Author: Anne Renaud
Illustrator: Richard Rudnicki
Genre: Children's Illustrated Book
Rating: 5 out of 5
This is such a small book. One with only a few pages and no one page is filled with words. And yet it is filled with so much emotion; from sadness and despair to hope and freedom.
I read the main story and wondered to myself two things:
- How could I ever read this bittersweet story to a child? And at what age would I be okay reading it to them?
- Is it truly possible that a tiny heart was created in a concentration camp?
While I still perhaps unsure of the answer to the first item, the answer to the second one truly astonished me. This is a TRUE STORY. While I was a bit choked up reading the story itself (as it's very moving) when I moved on to read the last pages that outline that Fania's Heart is a true story. Fania's Heart is a relic of Auschwitz that is in a museum in Montreal and was owned by a Jewish woman of 20 years old imprisoned there during WWII. She eventually came to Canada following the war which is how it came to be at a museum in Montreal.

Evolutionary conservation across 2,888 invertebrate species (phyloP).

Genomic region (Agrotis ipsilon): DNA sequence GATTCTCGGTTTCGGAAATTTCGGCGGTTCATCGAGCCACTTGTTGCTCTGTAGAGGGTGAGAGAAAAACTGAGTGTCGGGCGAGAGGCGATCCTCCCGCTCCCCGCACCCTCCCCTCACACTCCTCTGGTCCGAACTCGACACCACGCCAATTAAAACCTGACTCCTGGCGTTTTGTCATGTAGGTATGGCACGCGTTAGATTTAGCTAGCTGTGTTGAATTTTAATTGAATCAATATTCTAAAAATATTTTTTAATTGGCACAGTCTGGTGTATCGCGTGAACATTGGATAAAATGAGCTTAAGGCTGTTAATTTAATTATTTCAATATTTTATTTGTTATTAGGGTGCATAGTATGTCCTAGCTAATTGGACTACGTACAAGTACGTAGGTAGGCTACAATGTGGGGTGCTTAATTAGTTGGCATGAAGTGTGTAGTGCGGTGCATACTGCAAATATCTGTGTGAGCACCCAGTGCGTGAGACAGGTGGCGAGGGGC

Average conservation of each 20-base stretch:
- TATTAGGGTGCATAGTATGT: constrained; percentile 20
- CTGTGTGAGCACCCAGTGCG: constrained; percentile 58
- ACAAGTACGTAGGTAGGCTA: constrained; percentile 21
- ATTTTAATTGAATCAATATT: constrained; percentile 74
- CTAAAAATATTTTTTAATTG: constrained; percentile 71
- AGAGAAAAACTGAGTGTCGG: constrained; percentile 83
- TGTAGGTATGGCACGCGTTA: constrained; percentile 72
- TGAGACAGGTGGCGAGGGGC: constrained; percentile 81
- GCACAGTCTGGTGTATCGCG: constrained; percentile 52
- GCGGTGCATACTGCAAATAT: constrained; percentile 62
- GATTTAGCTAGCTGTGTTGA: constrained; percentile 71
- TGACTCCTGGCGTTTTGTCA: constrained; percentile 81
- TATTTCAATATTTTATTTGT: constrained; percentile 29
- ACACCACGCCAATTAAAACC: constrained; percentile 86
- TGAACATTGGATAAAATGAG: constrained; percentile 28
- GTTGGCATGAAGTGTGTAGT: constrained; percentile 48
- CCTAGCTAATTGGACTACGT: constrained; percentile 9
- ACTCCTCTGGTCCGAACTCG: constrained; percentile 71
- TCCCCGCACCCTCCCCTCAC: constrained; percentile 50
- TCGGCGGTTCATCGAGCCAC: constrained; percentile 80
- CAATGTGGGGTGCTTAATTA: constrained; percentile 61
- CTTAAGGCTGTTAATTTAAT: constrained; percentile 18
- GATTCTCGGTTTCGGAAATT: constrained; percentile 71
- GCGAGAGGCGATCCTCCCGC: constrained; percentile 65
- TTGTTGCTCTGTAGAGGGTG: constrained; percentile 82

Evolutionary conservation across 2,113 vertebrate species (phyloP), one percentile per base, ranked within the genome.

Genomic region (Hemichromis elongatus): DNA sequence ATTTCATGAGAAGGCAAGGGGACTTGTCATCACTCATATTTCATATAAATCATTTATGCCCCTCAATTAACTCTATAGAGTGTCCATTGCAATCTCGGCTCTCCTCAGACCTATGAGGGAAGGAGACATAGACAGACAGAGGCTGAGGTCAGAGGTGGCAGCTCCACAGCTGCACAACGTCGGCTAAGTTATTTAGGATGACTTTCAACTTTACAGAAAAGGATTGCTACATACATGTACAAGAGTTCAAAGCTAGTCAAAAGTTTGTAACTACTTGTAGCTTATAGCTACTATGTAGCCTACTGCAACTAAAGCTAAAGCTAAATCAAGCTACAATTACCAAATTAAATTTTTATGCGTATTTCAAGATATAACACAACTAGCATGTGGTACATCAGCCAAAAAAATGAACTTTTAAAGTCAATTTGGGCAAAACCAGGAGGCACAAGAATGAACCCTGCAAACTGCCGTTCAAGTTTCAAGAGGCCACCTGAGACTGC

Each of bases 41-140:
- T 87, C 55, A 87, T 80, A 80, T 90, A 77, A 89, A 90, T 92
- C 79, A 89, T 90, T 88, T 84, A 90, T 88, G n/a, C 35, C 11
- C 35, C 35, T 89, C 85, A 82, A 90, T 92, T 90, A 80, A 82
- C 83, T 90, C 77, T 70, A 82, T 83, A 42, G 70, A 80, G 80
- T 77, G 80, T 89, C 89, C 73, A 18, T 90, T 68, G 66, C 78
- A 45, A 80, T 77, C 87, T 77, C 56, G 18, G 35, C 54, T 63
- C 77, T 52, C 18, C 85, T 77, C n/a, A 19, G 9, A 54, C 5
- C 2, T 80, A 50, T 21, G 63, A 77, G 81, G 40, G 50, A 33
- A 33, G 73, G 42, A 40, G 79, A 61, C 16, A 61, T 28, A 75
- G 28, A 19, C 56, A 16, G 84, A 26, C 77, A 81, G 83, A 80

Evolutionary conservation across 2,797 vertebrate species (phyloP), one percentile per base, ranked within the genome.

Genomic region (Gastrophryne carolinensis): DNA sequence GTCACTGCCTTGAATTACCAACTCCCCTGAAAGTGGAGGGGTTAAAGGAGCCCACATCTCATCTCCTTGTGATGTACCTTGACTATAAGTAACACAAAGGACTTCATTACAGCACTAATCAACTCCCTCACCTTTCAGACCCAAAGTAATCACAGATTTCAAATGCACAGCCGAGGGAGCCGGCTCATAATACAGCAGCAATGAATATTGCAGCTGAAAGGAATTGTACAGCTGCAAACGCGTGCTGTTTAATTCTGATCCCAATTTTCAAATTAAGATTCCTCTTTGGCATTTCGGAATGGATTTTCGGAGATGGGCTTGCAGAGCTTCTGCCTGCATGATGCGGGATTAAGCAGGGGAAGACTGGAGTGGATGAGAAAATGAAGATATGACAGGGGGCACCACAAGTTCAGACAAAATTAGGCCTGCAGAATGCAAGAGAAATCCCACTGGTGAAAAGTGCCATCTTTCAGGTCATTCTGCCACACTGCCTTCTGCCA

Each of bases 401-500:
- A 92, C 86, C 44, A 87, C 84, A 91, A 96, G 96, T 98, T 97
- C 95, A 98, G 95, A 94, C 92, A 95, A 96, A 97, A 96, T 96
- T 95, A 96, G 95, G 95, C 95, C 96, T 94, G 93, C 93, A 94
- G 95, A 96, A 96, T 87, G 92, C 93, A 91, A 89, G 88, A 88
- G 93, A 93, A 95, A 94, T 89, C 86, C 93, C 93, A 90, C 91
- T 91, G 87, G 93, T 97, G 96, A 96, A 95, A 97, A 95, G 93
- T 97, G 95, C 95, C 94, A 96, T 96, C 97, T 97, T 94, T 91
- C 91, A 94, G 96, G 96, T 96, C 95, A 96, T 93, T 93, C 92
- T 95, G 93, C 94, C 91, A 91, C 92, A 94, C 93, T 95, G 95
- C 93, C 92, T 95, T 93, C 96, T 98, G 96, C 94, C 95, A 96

I'm not a crier most days but this is an unbelievably moving story. The simplicity of it as a children's illustrated book is part of what makes it so moving, in my opinion. You don't need a lot of words or pictures to tell a story like this. You only need some symbolism, context and genuine truth.
Upon writing this and reflecting upon Fania's Heart I have decided that I would read this story to any child, of any age if they asked. Because at it's core this is a story of hope, courage and love. All wonderful things to teach our children of from any age. I encourage everyone to look for this story, even if only to leaf through it at your library and experience the story of Fania's Heart.
Please note: I received an eARC of this book from the publisher via NetGalley. This is an honest and unbiased review.